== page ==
It is the only pyrogallol tannin which does not deposit bloom, or ellagic acid, on the leather.
Tanning materials are divided into two main classes: pyrogallol, Catechol.
Table 10 shows the relation between temperature and intensity of luminescence with pyrogallol and various oxidizers.
Sumach is the other pyrogallol tan of commercial importance.
It is particularly advantageous to blend judiciously the two main types of material, the pyrogallol and catechol tans.
This is especially well seen in the action of various oxidizers on pyrogallol and H2O2 recorded in Table 10.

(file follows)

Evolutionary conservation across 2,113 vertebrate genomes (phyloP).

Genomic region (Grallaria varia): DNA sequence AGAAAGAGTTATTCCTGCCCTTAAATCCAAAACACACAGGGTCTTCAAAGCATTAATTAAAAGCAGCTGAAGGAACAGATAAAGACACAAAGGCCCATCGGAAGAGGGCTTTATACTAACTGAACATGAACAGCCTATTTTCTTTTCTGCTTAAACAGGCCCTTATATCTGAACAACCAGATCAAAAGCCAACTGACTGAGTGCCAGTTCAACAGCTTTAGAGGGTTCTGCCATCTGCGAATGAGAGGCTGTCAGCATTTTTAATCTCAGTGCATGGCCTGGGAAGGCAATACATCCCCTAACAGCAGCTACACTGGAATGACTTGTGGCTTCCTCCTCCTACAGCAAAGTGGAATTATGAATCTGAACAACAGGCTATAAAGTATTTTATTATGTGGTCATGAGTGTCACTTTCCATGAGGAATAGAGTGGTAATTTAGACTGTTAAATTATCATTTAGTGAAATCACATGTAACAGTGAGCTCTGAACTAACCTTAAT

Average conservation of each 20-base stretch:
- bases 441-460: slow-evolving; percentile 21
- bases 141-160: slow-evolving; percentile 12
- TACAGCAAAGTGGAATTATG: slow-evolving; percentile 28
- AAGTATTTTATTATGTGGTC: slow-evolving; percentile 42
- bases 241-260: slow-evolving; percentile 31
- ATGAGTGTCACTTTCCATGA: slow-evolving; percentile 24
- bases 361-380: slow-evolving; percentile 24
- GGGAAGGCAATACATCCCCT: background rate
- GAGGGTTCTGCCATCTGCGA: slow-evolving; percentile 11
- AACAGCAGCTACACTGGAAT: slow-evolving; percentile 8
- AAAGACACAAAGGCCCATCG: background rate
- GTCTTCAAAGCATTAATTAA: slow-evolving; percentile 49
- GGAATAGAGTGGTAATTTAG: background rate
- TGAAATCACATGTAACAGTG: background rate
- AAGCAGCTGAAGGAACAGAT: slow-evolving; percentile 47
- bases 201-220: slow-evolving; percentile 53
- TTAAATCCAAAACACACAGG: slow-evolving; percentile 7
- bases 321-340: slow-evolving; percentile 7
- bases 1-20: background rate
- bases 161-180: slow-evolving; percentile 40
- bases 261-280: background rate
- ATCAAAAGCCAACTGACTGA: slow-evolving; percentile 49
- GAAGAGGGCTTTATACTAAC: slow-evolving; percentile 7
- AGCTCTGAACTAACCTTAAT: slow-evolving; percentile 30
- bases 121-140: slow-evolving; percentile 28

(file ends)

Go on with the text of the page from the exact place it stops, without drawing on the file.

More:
Newton employs it in combination with pyrogallol and soda in the development of bromo-gelatine plates.
Thus the "maximum luminescence pressure" of pyrogallol increases with increase of temperature.
Solutions of pyrogallol tans all give a blue-black colour with a dilute solution of ferric alum.
They are all, however, derived from either catechol or pyrogallol, and yield these substances if carefully heated to about 200 C.
pyrogallol py·ro·gal·lol (pī'rō-gāl'ôl', -ōl', -gô'lôl', -lōl')
A white, toxic crystalline phenol used as a photographic developer and to treat certain skin diseases. Also called pyrogallic acid.